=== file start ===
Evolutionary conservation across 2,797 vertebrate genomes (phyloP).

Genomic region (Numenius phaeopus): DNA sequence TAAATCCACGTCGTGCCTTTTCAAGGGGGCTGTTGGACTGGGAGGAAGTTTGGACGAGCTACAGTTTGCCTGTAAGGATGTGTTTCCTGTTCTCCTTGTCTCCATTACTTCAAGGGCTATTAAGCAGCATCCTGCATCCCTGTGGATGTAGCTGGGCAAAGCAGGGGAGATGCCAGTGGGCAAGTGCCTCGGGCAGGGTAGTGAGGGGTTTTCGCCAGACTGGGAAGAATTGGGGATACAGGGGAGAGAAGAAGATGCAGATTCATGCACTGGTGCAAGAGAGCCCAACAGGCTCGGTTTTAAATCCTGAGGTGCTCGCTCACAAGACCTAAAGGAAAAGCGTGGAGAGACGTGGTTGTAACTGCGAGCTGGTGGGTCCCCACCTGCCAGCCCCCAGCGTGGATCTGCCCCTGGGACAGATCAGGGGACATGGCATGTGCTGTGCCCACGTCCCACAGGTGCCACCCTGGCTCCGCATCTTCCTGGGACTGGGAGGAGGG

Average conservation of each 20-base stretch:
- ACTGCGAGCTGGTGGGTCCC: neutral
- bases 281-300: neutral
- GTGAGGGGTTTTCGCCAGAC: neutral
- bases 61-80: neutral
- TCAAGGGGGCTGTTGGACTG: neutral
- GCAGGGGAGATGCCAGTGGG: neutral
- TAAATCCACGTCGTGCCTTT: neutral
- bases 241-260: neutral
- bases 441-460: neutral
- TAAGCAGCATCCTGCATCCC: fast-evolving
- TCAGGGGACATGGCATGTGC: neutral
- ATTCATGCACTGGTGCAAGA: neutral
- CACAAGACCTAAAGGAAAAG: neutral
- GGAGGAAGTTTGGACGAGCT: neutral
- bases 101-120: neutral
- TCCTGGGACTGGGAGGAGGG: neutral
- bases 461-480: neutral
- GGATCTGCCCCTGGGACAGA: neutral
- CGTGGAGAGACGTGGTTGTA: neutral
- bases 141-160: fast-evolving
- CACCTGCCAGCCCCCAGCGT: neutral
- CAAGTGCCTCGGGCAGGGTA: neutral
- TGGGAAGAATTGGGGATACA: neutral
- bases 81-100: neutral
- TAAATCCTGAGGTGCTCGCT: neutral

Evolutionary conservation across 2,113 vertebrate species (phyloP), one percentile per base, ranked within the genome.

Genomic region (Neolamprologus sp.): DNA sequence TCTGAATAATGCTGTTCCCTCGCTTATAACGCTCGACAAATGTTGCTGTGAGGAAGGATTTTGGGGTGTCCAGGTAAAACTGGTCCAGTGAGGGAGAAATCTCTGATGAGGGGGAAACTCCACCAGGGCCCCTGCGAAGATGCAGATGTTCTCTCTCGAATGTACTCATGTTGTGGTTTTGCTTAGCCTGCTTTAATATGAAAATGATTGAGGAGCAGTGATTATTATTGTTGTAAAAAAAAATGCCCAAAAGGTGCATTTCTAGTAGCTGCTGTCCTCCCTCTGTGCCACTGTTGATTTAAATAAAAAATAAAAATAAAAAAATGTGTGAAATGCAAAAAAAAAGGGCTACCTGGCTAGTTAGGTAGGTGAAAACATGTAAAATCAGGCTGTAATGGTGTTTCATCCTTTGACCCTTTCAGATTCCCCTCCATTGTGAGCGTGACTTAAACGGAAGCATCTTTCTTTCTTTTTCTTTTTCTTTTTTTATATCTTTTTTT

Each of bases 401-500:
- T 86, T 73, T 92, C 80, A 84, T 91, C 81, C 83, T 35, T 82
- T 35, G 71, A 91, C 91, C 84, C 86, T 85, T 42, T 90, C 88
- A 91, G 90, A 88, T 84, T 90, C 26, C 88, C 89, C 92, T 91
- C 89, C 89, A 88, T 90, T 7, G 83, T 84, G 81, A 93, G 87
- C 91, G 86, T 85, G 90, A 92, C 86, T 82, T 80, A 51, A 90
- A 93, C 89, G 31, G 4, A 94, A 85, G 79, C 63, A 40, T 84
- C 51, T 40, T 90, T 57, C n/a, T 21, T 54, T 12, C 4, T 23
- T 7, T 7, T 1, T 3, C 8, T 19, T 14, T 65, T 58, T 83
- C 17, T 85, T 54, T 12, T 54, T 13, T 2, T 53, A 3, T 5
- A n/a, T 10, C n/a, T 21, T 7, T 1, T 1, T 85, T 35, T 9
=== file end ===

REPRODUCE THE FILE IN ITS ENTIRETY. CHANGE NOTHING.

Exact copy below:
Evolutionary conservation across 2,797 vertebrate genomes (phyloP).

Genomic region (Numenius phaeopus): DNA sequence TAAATCCACGTCGTGCCTTTTCAAGGGGGCTGTTGGACTGGGAGGAAGTTTGGACGAGCTACAGTTTGCCTGTAAGGATGTGTTTCCTGTTCTCCTTGTCTCCATTACTTCAAGGGCTATTAAGCAGCATCCTGCATCCCTGTGGATGTAGCTGGGCAAAGCAGGGGAGATGCCAGTGGGCAAGTGCCTCGGGCAGGGTAGTGAGGGGTTTTCGCCAGACTGGGAAGAATTGGGGATACAGGGGAGAGAAGAAGATGCAGATTCATGCACTGGTGCAAGAGAGCCCAACAGGCTCGGTTTTAAATCCTGAGGTGCTCGCTCACAAGACCTAAAGGAAAAGCGTGGAGAGACGTGGTTGTAACTGCGAGCTGGTGGGTCCCCACCTGCCAGCCCCCAGCGTGGATCTGCCCCTGGGACAGATCAGGGGACATGGCATGTGCTGTGCCCACGTCCCACAGGTGCCACCCTGGCTCCGCATCTTCCTGGGACTGGGAGGAGGG

Average conservation of each 20-base stretch:
- ACTGCGAGCTGGTGGGTCCC: neutral
- bases 281-300: neutral
- GTGAGGGGTTTTCGCCAGAC: neutral
- bases 61-80: neutral
- TCAAGGGGGCTGTTGGACTG: neutral
- GCAGGGGAGATGCCAGTGGG: neutral
- TAAATCCACGTCGTGCCTTT: neutral
- bases 241-260: neutral
- bases 441-460: neutral
- TAAGCAGCATCCTGCATCCC: fast-evolving
- TCAGGGGACATGGCATGTGC: neutral
- ATTCATGCACTGGTGCAAGA: neutral
- CACAAGACCTAAAGGAAAAG: neutral
- GGAGGAAGTTTGGACGAGCT: neutral
- bases 101-120: neutral
- TCCTGGGACTGGGAGGAGGG: neutral
- bases 461-480: neutral
- GGATCTGCCCCTGGGACAGA: neutral
- CGTGGAGAGACGTGGTTGTA: neutral
- bases 141-160: fast-evolving
- CACCTGCCAGCCCCCAGCGT: neutral
- CAAGTGCCTCGGGCAGGGTA: neutral
- TGGGAAGAATTGGGGATACA: neutral
- bases 81-100: neutral
- TAAATCCTGAGGTGCTCGCT: neutral

Evolutionary conservation across 2,113 vertebrate species (phyloP), one percentile per base, ranked within the genome.

Genomic region (Neolamprologus sp.): DNA sequence TCTGAATAATGCTGTTCCCTCGCTTATAACGCTCGACAAATGTTGCTGTGAGGAAGGATTTTGGGGTGTCCAGGTAAAACTGGTCCAGTGAGGGAGAAATCTCTGATGAGGGGGAAACTCCACCAGGGCCCCTGCGAAGATGCAGATGTTCTCTCTCGAATGTACTCATGTTGTGGTTTTGCTTAGCCTGCTTTAATATGAAAATGATTGAGGAGCAGTGATTATTATTGTTGTAAAAAAAAATGCCCAAAAGGTGCATTTCTAGTAGCTGCTGTCCTCCCTCTGTGCCACTGTTGATTTAAATAAAAAATAAAAATAAAAAAATGTGTGAAATGCAAAAAAAAAGGGCTACCTGGCTAGTTAGGTAGGTGAAAACATGTAAAATCAGGCTGTAATGGTGTTTCATCCTTTGACCCTTTCAGATTCCCCTCCATTGTGAGCGTGACTTAAACGGAAGCATCTTTCTTTCTTTTTCTTTTTCTTTTTTTATATCTTTTTTT

Each of bases 401-500:
- T 86, T 73, T 92, C 80, A 84, T 91, C 81, C 83, T 35, T 82
- T 35, G 71, A 91, C 91, C 84, C 86, T 85, T 42, T 90, C 88
- A 91, G 90, A 88, T 84, T 90, C 26, C 88, C 89, C 92, T 91
- C 89, C 89, A 88, T 90, T 7, G 83, T 84, G 81, A 93, G 87
- C 91, G 86, T 85, G 90, A 92, C 86, T 82, T 80, A 51, A 90
- A 93, C 89, G 31, G 4, A 94, A 85, G 79, C 63, A 40, T 84
- C 51, T 40, T 90, T 57, C n/a, T 21, T 54, T 12, C 4, T 23
- T 7, T 7, T 1, T 3, C 8, T 19, T 14, T 65, T 58, T 83
- C 17, T 85, T 54, T 12, T 54, T 13, T 2, T 53, A 3, T 5
- A n/a, T 10, C n/a, T 21, T 7, T 1, T 1, T 85, T 35, T 9